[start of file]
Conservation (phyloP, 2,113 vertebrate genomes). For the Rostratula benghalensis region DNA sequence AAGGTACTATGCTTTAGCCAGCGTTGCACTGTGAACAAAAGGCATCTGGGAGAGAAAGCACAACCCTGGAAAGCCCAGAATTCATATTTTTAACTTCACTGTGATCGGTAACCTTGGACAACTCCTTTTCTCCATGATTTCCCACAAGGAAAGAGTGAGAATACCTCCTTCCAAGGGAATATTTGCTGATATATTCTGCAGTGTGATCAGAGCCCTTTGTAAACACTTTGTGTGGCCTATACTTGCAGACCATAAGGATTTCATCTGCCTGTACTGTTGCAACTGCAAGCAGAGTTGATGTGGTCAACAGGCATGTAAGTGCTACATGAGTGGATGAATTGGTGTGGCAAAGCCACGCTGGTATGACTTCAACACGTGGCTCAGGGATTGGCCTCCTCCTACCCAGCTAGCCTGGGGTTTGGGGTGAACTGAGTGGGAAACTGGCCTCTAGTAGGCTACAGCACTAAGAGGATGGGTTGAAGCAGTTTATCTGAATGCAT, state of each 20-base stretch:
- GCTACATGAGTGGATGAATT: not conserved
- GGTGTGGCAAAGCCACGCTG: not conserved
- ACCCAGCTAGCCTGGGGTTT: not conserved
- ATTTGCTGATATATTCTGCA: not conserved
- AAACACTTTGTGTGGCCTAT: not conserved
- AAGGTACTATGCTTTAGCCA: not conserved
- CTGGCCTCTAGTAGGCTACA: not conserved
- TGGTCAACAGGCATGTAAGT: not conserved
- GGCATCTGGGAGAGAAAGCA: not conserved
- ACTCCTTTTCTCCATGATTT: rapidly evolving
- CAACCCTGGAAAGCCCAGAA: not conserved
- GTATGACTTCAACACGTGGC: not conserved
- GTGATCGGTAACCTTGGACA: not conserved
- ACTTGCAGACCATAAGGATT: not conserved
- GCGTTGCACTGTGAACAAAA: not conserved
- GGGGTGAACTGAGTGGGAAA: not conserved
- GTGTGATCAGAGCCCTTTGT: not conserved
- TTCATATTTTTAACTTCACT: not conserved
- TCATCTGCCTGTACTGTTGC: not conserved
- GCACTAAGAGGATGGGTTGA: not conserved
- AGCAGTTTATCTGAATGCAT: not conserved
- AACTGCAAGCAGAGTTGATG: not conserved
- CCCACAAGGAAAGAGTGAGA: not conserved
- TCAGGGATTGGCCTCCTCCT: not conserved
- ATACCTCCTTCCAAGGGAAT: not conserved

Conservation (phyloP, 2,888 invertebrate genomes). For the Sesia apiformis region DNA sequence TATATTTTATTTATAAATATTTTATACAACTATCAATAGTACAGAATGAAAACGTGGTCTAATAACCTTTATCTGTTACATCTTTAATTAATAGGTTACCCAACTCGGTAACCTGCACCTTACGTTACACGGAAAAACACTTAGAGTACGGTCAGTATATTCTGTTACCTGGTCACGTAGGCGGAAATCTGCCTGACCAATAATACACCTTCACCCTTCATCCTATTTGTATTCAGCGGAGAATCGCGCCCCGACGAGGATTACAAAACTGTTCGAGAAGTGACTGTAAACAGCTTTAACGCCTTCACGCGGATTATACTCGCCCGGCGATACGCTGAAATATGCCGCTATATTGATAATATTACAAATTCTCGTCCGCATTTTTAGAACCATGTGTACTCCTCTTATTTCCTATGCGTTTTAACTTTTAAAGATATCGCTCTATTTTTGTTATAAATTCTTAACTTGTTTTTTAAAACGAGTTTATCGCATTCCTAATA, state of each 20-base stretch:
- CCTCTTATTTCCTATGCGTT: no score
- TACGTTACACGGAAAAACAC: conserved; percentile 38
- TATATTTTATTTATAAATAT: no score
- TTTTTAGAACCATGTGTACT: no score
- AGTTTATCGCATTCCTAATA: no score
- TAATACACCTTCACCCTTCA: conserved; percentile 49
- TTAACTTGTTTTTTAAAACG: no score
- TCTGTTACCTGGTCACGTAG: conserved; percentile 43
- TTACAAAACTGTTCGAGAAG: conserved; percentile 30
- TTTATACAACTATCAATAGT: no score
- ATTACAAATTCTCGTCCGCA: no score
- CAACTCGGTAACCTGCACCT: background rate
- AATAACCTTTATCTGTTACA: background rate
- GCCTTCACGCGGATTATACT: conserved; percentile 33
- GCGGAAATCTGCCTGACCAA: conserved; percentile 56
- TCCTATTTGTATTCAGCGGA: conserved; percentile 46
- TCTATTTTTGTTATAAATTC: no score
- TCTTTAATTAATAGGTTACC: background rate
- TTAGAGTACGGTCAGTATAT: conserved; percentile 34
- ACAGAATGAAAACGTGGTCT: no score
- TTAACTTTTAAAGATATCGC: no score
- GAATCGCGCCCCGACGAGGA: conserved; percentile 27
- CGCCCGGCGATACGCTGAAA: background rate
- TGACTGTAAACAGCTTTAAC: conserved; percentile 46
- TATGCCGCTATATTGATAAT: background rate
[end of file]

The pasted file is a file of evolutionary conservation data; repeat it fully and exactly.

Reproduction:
Conservation (phyloP, 2,113 vertebrate genomes). For the Rostratula benghalensis region DNA sequence AAGGTACTATGCTTTAGCCAGCGTTGCACTGTGAACAAAAGGCATCTGGGAGAGAAAGCACAACCCTGGAAAGCCCAGAATTCATATTTTTAACTTCACTGTGATCGGTAACCTTGGACAACTCCTTTTCTCCATGATTTCCCACAAGGAAAGAGTGAGAATACCTCCTTCCAAGGGAATATTTGCTGATATATTCTGCAGTGTGATCAGAGCCCTTTGTAAACACTTTGTGTGGCCTATACTTGCAGACCATAAGGATTTCATCTGCCTGTACTGTTGCAACTGCAAGCAGAGTTGATGTGGTCAACAGGCATGTAAGTGCTACATGAGTGGATGAATTGGTGTGGCAAAGCCACGCTGGTATGACTTCAACACGTGGCTCAGGGATTGGCCTCCTCCTACCCAGCTAGCCTGGGGTTTGGGGTGAACTGAGTGGGAAACTGGCCTCTAGTAGGCTACAGCACTAAGAGGATGGGTTGAAGCAGTTTATCTGAATGCAT, state of each 20-base stretch:
- GCTACATGAGTGGATGAATT: not conserved
- GGTGTGGCAAAGCCACGCTG: not conserved
- ACCCAGCTAGCCTGGGGTTT: not conserved
- ATTTGCTGATATATTCTGCA: not conserved
- AAACACTTTGTGTGGCCTAT: not conserved
- AAGGTACTATGCTTTAGCCA: not conserved
- CTGGCCTCTAGTAGGCTACA: not conserved
- TGGTCAACAGGCATGTAAGT: not conserved
- GGCATCTGGGAGAGAAAGCA: not conserved
- ACTCCTTTTCTCCATGATTT: rapidly evolving
- CAACCCTGGAAAGCCCAGAA: not conserved
- GTATGACTTCAACACGTGGC: not conserved
- GTGATCGGTAACCTTGGACA: not conserved
- ACTTGCAGACCATAAGGATT: not conserved
- GCGTTGCACTGTGAACAAAA: not conserved
- GGGGTGAACTGAGTGGGAAA: not conserved
- GTGTGATCAGAGCCCTTTGT: not conserved
- TTCATATTTTTAACTTCACT: not conserved
- TCATCTGCCTGTACTGTTGC: not conserved
- GCACTAAGAGGATGGGTTGA: not conserved
- AGCAGTTTATCTGAATGCAT: not conserved
- AACTGCAAGCAGAGTTGATG: not conserved
- CCCACAAGGAAAGAGTGAGA: not conserved
- TCAGGGATTGGCCTCCTCCT: not conserved
- ATACCTCCTTCCAAGGGAAT: not conserved

Conservation (phyloP, 2,888 invertebrate genomes). For the Sesia apiformis region DNA sequence TATATTTTATTTATAAATATTTTATACAACTATCAATAGTACAGAATGAAAACGTGGTCTAATAACCTTTATCTGTTACATCTTTAATTAATAGGTTACCCAACTCGGTAACCTGCACCTTACGTTACACGGAAAAACACTTAGAGTACGGTCAGTATATTCTGTTACCTGGTCACGTAGGCGGAAATCTGCCTGACCAATAATACACCTTCACCCTTCATCCTATTTGTATTCAGCGGAGAATCGCGCCCCGACGAGGATTACAAAACTGTTCGAGAAGTGACTGTAAACAGCTTTAACGCCTTCACGCGGATTATACTCGCCCGGCGATACGCTGAAATATGCCGCTATATTGATAATATTACAAATTCTCGTCCGCATTTTTAGAACCATGTGTACTCCTCTTATTTCCTATGCGTTTTAACTTTTAAAGATATCGCTCTATTTTTGTTATAAATTCTTAACTTGTTTTTTAAAACGAGTTTATCGCATTCCTAATA, state of each 20-base stretch:
- CCTCTTATTTCCTATGCGTT: no score
- TACGTTACACGGAAAAACAC: conserved; percentile 38
- TATATTTTATTTATAAATAT: no score
- TTTTTAGAACCATGTGTACT: no score
- AGTTTATCGCATTCCTAATA: no score
- TAATACACCTTCACCCTTCA: conserved; percentile 49
- TTAACTTGTTTTTTAAAACG: no score
- TCTGTTACCTGGTCACGTAG: conserved; percentile 43
- TTACAAAACTGTTCGAGAAG: conserved; percentile 30
- TTTATACAACTATCAATAGT: no score
- ATTACAAATTCTCGTCCGCA: no score
- CAACTCGGTAACCTGCACCT: background rate
- AATAACCTTTATCTGTTACA: background rate
- GCCTTCACGCGGATTATACT: conserved; percentile 33
- GCGGAAATCTGCCTGACCAA: conserved; percentile 56
- TCCTATTTGTATTCAGCGGA: conserved; percentile 46
- TCTATTTTTGTTATAAATTC: no score
- TCTTTAATTAATAGGTTACC: background rate
- TTAGAGTACGGTCAGTATAT: conserved; percentile 34
- ACAGAATGAAAACGTGGTCT: no score
- TTAACTTTTAAAGATATCGC: no score
- GAATCGCGCCCCGACGAGGA: conserved; percentile 27
- CGCCCGGCGATACGCTGAAA: background rate
- TGACTGTAAACAGCTTTAAC: conserved; percentile 46
- TATGCCGCTATATTGATAAT: background rate